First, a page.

So after all is said and done, the gifts opened, hugs and kisses for everyone, and the last guest drove out of sight what did we get for Christmas?  The best gift of all:  Family and friends – in and out of our home — bringing their presents and presence, giving us their gifts of time and themselves.  Who could ask or want for anything more?

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A block print by Irene Weeks, the mother of Ann Romick who also suffered from Alzheimer's

Last year, a week or so before Christmas, I flipped through our church magazine stopping at an article titled, “Be The Answer To Someone’s Prayer.”  Captivated by the thought I read the article through.

As a woman of faith and active in my church I have always striven to do those requests asked of me, but never have I through of my acts as being an answer to someone’s prayer.  I believe in prayer, that prayers are answered, and yes, I believe “angels” help many people.  My favorite Christmas movie is “It’s A Wonderful Life,” but “me” as an answer to a prayer – it’s never even been a consideration.  So my answer would have to be – I’m not sure.

Please don’t misunderstand.  I believe I am, for the most part, a charitable person donating to many worthy causes, dropping money into the Salvation Army’s kettle, helping others, and I loved all of the old TV angel programs often to the point of shedding a few tears at the happy endings.  I have also been known to hand money to a guy carrying a gas can who asks for help in getting his car filled and the family back home.  “It’s a scam, Mom,” I was repeatedly told by any one of my adult sons.  “That’s all right,” I have answered.  “If it is a scam, then he has a problem, but I did the right thing in helping.”  Is that an answer to someone’s prayer – again I’m not sure – or am I a sucker for a scam?

I also received an email about a hospice physician living in Colorado who was forced out of a rainy evening’s traffic into a gas station because his car kept stalling. (I’m not sure if the writer was a man or woman as it was written in first person, and it really doesn’t matter.  However, for the sake of clarity I’ll refer to the person as male.)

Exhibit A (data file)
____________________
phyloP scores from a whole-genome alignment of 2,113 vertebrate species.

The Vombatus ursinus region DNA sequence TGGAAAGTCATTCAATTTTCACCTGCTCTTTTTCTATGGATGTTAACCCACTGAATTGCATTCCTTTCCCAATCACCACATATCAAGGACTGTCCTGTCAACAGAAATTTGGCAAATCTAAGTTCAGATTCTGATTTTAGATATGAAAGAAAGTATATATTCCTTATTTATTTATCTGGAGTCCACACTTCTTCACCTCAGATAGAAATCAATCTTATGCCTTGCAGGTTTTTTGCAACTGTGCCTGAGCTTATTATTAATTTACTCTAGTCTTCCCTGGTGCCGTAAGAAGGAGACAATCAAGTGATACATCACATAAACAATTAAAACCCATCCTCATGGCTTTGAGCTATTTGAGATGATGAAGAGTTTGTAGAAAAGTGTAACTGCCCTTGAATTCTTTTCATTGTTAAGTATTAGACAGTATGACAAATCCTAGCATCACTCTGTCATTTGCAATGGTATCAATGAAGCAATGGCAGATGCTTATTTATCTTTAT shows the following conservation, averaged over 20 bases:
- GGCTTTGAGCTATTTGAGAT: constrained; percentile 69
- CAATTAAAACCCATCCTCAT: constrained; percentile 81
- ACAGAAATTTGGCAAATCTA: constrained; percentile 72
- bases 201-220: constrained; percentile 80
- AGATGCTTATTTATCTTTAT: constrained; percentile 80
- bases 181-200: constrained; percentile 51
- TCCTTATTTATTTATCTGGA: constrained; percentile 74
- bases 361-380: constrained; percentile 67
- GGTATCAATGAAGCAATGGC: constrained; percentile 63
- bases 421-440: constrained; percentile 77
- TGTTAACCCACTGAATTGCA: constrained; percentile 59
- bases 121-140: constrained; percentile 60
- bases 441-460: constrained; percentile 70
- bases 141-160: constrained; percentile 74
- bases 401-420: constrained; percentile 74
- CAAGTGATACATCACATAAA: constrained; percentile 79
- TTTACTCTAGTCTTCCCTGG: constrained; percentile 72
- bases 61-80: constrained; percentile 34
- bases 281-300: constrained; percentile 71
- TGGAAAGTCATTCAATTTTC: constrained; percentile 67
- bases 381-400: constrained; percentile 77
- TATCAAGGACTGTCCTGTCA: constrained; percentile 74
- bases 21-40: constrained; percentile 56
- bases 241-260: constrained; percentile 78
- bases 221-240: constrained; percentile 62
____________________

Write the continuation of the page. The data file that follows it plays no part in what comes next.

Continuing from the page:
Somewhat exasperated he looked around only to find himself stalled near a very troubled woman who appeared to have fallen down next to a gas pump.  Asking if she needed help, the tearful, haggard woman said she didn’t want her children to see her cry.  Our Good Samaritan noticed the older car filled with stuff and three kids in the back – one in a car seat.  Summing up the situation he took his credit card and sliced it through the machine nearest her gas pump saying, “I’m the answer to your prayer.”  She looked at him with surprise, and he followed with, “You were praying, weren’t you?”

As the car filled he went next door to a McDonald’s coming back with two large bags of food for the kids and a cup of coffee for her.  The kids tore into the burgers and fries like young wolves.  The woman shared her story of being abandoned by a worthless boy friend, and was now hoping to make a new start by returning home to her parents with whom she had been estranged for more than five years. They were looking forward to her and the children with open arms, and offered to help until she got back on her feet.

Feeling much better, she thanked her benefactor, and then asked, “What are you – some kind of angel?”  “No,” he chuckled.  “This time of year the angels have a lot to do, so sometimes God has to use regular people.”

He was the answer to her prayers.  And by the way, when he tried to start his car the motor turned over immediately and purred like a kitten.

Christmas: the time of year when we begin to think about being kinder, more charitable, more aware of mankind and their problems, and thoughtfully wonder, “How can I help others?”  And then we get busy writing cards, shopping, wrapping, getting presents ready for mailing so loved ones will receive their packages on time.  In a whirlwind of doing good, we often find excuses for not taking the time to think of doing “more good.”  Such was the case one blustery evening a week before Christmas last year.

It was near dusk, but light enough outside to see the wind blowing the never-ending rain of leaves from our trees when the door bell rang.  Before me stood a man in his 30s holding a rake; he spoke with an accent, but his English was good.  “May I remove the leaves from your lawn for a donation?” he asked.  My thoughts were not kind. Ken was in a bad mood, and I was busy trying to prepare dinner, needing to get back into the kitchen before something burned.  “Oh bother” I thought, “I just raked them yesterday, and I’m busy, and my husband has Alzheimer’s, and I need to see if he’s getting into something, and you’re here to rake leaves?  Why now?”